November 1, 2014

Entrepreneurs Need Both Facebook and LinkedIn

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LinkedIn for managing your business interests and careerFor several years I have been using LinkedIn and getting good value from it. For anyone who is not familiar with LinkedIn, it’s a useful site where you can create a professional profile of yourself, almost like an online resume.

These days, few of us get a job for life. Instead, you have to take charge of your own career, and LinkedIn helps you do that. Many entrepreneurs today shift in and out of being employed and then owning our own businesses and back again (read the On Again Off Again Entrepreneur). It’s important to be open to career opportunities at all times and from all directions.

Some of the value I find from LinkedIn includes:

  • LinkedIn serves as your online resume. Through LinkedIn you can always be “looking” for a new career opportunity 24/7. Your credentials are logically laid out for the world to see in a profile at LinkedIn.
  • You can also go over to LinkedIn to get a quick, immediate snapshot of other peoples’ professional backgrounds. You can see where someone works currently, past work history, the businesses they own, and even the side businesses they run. If I am checking someone out, I immediately check to see if they are on LinkedIn because it is usually the most streamlined place to scan someone’s professional qualifications.
  • You can connect with other professionals at LinkedIn. You might wonder, what’s the benefit of connecting? For one thing, you can find service providers if you need them. For another, you can keep track of co-workers, past co-workers, and colleagues. For instance, if you need an email address for one of your connections, you can usually find it there. Some people also include an electronic business card (Vcard) containing other contact details. I have hundreds of contacts in my line of work and despite my best intentions, about 80% of the time I do not update my Outlook contacts file.
  • LinkedIn serves as the 21st-century equivalent of the recommendation letter (who uses those anymore, right)? Former employers, colleagues and co-workers can give recommendations.
  • LinkedIn notifies you when one of your connections updates his or her profile. That way you can keep up to date on their career moves. And you can keep other people up to speed on your career moves, too.
  • You can submit questions (and answer others’ questions) at LinkedIn. This is a way to share knowledge and in the process bring some added visibility to yourself, your business, and your expertise.

And there are a lot more benefits to LinkedIn. Some early adopters may have moved on from LinkedIn to the latest shiny object. However, I find that the mainstream entrepreneurs and professionals are very active in using LinkedIn. I regularly get new connection requests.

That tells me that other business people are finding LinkedIn a valuable and enduring tool. And that is the real test of whether a social networking site is worth your time. It’s not whether the site is the hot fad of the moment (only to cool off just as quickly when another shiny new site comes along). Rather, does it remain useful over the long term?

Facebook helps you connect with other entrepreneurs and business ownersEnter Facebook into the picture. In the past two months I have been receiving multiple requests to connect in Facebook. I finally took the time this past week to explore Facebook in detail and determine whether it is worth the time to learn it and use it.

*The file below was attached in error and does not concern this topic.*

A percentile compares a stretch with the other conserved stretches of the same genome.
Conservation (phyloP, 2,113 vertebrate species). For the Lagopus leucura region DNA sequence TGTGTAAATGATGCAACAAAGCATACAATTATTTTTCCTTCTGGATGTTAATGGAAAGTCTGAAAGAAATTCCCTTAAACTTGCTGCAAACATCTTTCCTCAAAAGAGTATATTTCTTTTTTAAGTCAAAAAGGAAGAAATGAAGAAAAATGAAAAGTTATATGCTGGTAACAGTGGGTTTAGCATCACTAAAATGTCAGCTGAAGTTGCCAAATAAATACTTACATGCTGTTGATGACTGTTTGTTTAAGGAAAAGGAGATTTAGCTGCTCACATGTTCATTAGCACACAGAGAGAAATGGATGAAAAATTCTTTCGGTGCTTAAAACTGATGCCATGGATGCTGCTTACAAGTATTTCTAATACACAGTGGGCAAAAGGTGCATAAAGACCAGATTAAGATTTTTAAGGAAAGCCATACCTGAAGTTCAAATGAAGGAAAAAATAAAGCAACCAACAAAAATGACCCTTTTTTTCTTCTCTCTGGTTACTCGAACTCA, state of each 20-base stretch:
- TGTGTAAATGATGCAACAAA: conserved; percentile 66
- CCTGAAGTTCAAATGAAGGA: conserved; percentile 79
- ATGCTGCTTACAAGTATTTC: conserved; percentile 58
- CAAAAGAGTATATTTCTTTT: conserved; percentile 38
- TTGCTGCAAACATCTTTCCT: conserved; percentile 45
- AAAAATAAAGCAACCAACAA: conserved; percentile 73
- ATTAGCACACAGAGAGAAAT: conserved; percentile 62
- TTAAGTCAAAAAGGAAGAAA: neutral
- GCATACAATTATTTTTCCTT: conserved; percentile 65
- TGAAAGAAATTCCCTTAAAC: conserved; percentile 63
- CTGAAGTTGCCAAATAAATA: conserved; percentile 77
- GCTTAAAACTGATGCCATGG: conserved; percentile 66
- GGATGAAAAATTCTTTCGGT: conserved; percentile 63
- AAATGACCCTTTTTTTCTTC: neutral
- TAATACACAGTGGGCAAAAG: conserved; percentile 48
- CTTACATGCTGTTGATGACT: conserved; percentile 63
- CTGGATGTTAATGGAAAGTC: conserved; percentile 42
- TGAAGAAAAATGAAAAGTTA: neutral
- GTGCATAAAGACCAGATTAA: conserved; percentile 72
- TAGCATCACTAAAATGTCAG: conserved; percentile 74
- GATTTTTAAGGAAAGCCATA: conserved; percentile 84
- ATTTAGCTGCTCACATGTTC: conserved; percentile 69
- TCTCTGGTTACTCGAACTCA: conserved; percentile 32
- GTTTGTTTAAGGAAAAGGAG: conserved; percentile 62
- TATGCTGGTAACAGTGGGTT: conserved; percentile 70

I’ve decided Facebook definitely is worthwhile for business owners, entrepreneurs, and other business people.

Do I see Facebook as a replacement for LinkedIn?

No.

Facebook is a different kind of tool, but just as valuable in a different way:

  • Facebook is more about seeing the “whole” person — the personal side and some of the professional side, too. You can create a profile of yourself, but I have not seen any profiles that are nearly as detailed about work history as LinkedIn profiles. Also, LinkedIn has specific job-hunting tools that Facebook does not have.
  • Facebook, however, facilitates more interactivity with those in your network. For one thing, it allows you to upload photographs, something LinkedIn does not enable.
  • Facebook also allows you to add other content to your Facebook page, such as RSS feeds of your blog and Flickr photo streams. That way, others can see what your interests are and see more of what you do in your daily life.
  • It is much easier to communicate within Facebook with your network. Facebook shows a running stream of commentary and shows recent events like when you’ve added a new “friend.” You can leave short messages on other people’s pages.

I can see value in both Facebook and LinkedIn. Facebook seems suited for furthering relationships and for getting to know the complete you. LinkedIn is suited for maintaining an online resume of your professional credentials and for finding employers, employees, service providers, and those who can introduce you. My plan is to use both.

What do you think? Do you use or plan to use LinkedIn or Facebook? Will you continue to use them?

PS:
My LinkedIn profile here.

My Facebook page here.

44 Comments ▼
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Anita Campbell - CEO


Anita Campbell Anita Campbell is the Founder and Publisher of Small Business Trends and has been following trends in small businesses since 2003. She is the owner of BizSugar, a social media site for small businesses, and also serves as CEO of TweakYourBiz.com.

44 Reactions

  1. Anita, I too have been a member of linked in for a few years, and I like it a lot. it is easy to use, and very search engine freindly.